Pediatric Bioethics Conference To Feature JW Minors and Blood Transfusion Issue

by gladimout 9 Replies latest jw friends

  • gladimout

    2013 Conference: Cases That Keep Us Awake at Night: Challenges in Pediatric Bioethics

    July 19 and 20, 2013, Bell Harbor International Conference Center, Seattle
    Registration opens in mid-January

    Clinical ethics seeks to address the ethical issues that arise in the care of individual patients. Clinicians and families may seek advice from the clinical ethics consultant or ethics committee when cases present difficult issues or significant conflicts over values. These situations must be resolved, but may leave those involved feeling unsettled and uncertain about whether the best resolution was achieved. The focus of this conference will be those cases that keep clinical ethics consultants and ethics committee members awake at night and test their moral values:

    • Should a teenager be allowed to refuse a lifesaving blood transfusion on religious grounds?
    • Should an organ transplant be performed over a family’s objections?
    • Should Child Protective Services intervene when a family fails to address the eating habits of a morbidly obese child?

    Renowned leaders in the field of pediatric bioethics will come together to discuss these issues July 19 and 20, 2013, in Seattle. Come join us and add your voice and perspective as we grapple with these ethical questions through presentations and panel discussions.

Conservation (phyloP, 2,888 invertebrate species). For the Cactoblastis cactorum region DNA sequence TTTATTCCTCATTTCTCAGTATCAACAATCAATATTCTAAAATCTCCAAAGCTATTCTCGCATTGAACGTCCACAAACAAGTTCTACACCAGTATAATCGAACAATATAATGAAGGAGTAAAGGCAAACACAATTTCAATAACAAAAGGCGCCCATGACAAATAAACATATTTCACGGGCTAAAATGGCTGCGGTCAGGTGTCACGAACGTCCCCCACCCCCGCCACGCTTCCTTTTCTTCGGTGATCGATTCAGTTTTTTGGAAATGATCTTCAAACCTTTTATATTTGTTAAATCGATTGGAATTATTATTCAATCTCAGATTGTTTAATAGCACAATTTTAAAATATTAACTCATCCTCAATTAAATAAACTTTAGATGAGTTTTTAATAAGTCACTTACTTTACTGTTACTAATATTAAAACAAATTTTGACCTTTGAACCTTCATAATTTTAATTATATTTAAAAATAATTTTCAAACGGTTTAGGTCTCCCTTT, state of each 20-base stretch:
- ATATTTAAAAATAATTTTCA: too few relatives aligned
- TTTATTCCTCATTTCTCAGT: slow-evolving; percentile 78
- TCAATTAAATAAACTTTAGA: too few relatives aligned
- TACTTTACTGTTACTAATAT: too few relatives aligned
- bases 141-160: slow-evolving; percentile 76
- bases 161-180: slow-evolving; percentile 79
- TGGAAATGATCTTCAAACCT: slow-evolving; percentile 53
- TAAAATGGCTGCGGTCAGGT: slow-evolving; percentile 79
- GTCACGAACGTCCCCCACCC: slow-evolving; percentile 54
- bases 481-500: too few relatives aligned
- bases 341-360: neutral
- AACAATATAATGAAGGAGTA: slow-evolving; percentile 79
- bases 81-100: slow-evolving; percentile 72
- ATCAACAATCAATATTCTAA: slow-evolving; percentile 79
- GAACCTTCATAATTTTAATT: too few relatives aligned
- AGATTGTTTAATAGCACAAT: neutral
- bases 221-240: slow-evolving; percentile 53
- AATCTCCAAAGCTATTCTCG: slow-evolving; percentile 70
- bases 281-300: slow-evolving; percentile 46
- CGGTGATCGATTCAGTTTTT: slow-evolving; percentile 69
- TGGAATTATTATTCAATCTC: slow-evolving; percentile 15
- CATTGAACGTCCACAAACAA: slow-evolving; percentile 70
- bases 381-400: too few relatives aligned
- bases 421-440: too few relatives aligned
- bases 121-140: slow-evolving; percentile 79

You can look forward to a stimulating program set in one of the country’s most vibrant and beautiful cities. We hope you can attend.

  • Phizzy

    I think these kind of conferences are valuable, ethics have to change with time.

    I wonder if they are up to speed with the concept that there is no such thing as a Muslim child, or a Catholic child, or a Jehovah's Witness child.

    The child's (not legally adult) parent's beliefs and religious affiliations are not relevant, except that the parents may have influenced the child's thoughts and decisions. The parents themselves will probably never have considered different points of view, or even all the facts.

    Given that the child has grown up in those circumstances, how can the poor innocent make a decision that may end their life ?

    Why should any such decision, based on nothing real, be respected to the point of allowing the suicide of this young person? can this be Ethical ?

  • gladimout

    I wonder if they are up to speed with the concept that there is no such thing as a Muslim child, or a Catholic child, or a Jehovah's Witness child

    If only your statement were true Phizzy. The courts can declare that an adolescent has the decision-making abilities of an adult and is independently able to consent (or refuse) for religious reasons. In essence, that child can be a Muslim, Catholic, JW, etc.

    The Lindberg case will be discussed at the confererence. Here is an excerpt from a local paper concerrning the case:

    With the transfusions and other treatment, Lindberg had been given a 70 percent chance of surviving the next five years, Meyer said in court, based on what the boy's doctors told him. Without them, he was likely to die. But his decision in what the judge called a "stunning case, which brings into play issues including, but not confined to, religious freedoms," was based strictly on facts.

    "I don't believe Dennis' decision is the result of any coercion. He is mature and understands the consequences of his decision," Meyer said during Wednesday's court proceedings.

    "I don't think Dennis is trying to commit suicide. This isn't something Dennis just came upon, and he believes with the transfusion he would be unclean and unworthy."

    Parents and classmates of the boy, who had lived with his aunt for the past four years, cried in disbelief at the judge's decision. Wherry fled the courtroom in tears.